Articles

The Questionable Quest To Improve Local Rice Production

by: Food Security Ghana

It is a well known fact that Ghana has been dependent on importation of rice for 70% of local demand for a considerable time. The quest to make Ghana self-sufficient with regards to rice supply is however proving more difficult than expected.The blame for this situation is largely placed at the doors of the Bretton Woods Institutions, the International Monetary Fund (IMF) and World Bank, and consecutive governments.

What are Farmer Based Organizations Networks / Apex Bodies?

by: Nana Oforiwaa Koranteng, Development Economist

Farmer Based Organizations (FBOs) Networks and Apex organizations act as mouthpieces of FBOs and represent their interest in ensuring the best possible financial and social positions for their members within the national economy.They provide a platform for the provision of promotional and advisory services and become the conduit for advocacy with collaborators, especially, in pricing and other marketing negotiations with distributors and industrialists.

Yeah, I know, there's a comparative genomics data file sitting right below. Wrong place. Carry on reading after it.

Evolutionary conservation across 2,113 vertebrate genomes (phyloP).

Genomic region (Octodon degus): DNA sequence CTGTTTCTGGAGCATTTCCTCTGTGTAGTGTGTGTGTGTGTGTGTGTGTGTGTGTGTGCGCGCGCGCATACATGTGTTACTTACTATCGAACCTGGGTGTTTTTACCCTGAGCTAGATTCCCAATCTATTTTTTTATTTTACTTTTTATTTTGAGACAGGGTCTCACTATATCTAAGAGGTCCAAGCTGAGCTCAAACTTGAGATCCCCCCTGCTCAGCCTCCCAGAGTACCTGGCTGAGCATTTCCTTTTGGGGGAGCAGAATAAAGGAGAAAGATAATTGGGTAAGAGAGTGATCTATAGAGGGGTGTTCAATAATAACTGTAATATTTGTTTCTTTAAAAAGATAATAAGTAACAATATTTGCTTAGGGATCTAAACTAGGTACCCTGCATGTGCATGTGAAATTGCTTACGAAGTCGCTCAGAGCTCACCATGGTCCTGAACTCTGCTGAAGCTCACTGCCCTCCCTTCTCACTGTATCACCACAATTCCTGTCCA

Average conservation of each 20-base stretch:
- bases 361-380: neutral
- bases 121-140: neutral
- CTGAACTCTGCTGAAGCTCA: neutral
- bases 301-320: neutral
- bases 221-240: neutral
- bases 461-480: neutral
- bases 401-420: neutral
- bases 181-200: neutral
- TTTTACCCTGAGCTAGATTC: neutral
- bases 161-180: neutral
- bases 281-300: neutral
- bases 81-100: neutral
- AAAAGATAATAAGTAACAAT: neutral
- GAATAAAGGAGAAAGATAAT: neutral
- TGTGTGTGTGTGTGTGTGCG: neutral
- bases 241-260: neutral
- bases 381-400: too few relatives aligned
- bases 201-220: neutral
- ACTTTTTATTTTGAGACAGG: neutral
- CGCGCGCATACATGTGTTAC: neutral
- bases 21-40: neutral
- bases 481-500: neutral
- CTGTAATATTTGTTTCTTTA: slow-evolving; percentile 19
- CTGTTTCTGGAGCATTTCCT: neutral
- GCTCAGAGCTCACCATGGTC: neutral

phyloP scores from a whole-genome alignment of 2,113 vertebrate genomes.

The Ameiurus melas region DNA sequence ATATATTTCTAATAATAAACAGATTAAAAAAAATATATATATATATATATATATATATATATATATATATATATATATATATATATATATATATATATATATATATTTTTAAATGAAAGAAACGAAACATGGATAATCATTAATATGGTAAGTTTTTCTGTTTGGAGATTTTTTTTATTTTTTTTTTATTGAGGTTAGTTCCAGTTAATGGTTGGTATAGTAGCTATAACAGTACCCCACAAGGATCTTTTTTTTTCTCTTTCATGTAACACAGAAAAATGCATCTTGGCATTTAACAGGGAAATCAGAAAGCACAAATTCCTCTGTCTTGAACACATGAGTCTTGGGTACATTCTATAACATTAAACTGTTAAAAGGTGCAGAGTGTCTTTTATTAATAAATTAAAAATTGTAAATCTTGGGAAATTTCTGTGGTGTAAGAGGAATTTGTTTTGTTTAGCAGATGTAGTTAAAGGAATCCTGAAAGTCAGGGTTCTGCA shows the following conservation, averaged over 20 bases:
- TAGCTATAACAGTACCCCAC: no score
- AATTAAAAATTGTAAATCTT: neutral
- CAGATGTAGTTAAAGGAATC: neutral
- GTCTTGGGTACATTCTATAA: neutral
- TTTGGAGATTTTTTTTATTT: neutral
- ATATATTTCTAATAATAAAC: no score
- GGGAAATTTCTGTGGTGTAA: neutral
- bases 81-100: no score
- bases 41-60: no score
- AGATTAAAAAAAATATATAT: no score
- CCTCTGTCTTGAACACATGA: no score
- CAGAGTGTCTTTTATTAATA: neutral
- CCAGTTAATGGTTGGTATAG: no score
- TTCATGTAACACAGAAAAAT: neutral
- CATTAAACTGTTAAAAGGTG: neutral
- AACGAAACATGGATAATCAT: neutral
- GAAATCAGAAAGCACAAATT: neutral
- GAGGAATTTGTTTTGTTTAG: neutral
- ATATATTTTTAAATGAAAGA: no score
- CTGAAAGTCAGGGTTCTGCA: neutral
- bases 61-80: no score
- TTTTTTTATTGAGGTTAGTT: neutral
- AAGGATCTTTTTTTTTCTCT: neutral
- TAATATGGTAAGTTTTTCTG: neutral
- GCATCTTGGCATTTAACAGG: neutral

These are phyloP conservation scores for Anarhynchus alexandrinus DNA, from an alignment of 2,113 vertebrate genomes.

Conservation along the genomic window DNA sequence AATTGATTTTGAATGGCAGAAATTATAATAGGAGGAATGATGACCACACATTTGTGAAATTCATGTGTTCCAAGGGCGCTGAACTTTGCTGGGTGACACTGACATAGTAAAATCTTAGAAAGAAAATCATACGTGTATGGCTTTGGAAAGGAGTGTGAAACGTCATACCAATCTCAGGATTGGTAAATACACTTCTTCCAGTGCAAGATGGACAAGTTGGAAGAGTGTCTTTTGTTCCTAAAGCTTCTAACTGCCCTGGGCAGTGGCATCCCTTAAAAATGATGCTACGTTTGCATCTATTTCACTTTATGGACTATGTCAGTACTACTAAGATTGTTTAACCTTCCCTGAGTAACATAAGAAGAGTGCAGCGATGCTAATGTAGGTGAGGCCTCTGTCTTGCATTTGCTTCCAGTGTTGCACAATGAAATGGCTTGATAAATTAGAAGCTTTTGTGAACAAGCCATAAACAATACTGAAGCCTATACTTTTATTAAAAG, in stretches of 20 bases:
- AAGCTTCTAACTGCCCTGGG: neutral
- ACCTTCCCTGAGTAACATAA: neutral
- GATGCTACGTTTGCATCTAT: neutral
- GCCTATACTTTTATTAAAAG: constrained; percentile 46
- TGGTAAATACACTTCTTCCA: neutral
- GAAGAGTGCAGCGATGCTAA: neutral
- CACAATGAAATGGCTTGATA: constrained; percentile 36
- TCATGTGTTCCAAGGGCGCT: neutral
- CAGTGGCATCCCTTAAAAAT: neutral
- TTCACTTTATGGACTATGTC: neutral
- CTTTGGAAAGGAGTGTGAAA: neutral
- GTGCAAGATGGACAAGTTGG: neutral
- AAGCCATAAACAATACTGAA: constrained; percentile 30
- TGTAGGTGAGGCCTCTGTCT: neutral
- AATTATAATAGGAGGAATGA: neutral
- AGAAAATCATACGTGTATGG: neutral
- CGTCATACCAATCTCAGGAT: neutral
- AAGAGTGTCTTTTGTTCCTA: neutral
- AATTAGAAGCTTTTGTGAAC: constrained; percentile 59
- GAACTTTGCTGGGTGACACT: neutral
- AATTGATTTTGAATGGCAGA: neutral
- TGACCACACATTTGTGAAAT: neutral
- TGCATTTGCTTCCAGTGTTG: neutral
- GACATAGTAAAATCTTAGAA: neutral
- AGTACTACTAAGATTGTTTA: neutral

Boosting Agriculture In Ghana

by: Lamptey Alfred,Alfredlamptey88@yahoo.com

Agriculture is Ghana'smost important economic sector, the country produces a variety of crops in various climatic zones which range from dry savanna to wet forest and which run in east west bands across the country. Agricultural crops, including yams, grains, cocoa, oil palms, kola nuts, and timber. Ghana’s Growth and Poverty Reduction relies on agriculture as an engine of growth to lead the country into a middle income status.

The Role of Agriculture in Economic Development

by: Antwi, Stephen Bodybobton

Agriculture plays a crucial role in the economy of developing countries, and provides the main source of food, income and employment to their rural populations. According to FAO 2000, it has been established that the share of the agricultural population in the total populace is 67 percent, that agriculture accounts for 39.4 percent of the gross domestic product (GDP) and that 43 percent of all exports consist of agricultural goods.

Embarking on an Agribusiness Entrepreneurial Journey in Ghana? Explore these Value Chain Opportunities

by: Solomon Elorm Allavi; Email: sallavi@syecomp.com

I’ve received several requests from fellow young persons with regards which commodity value chains to explore in Ghana when deciding to embark on their agribusiness entrepreneurial journeys. In this post I’ve provided a brief overview of six value chains with potential for expansion, rural poverty reduction, and job creation. The brief covers cassava (gari), maize, irrigated maize, pineapple, sorghum, and soybean.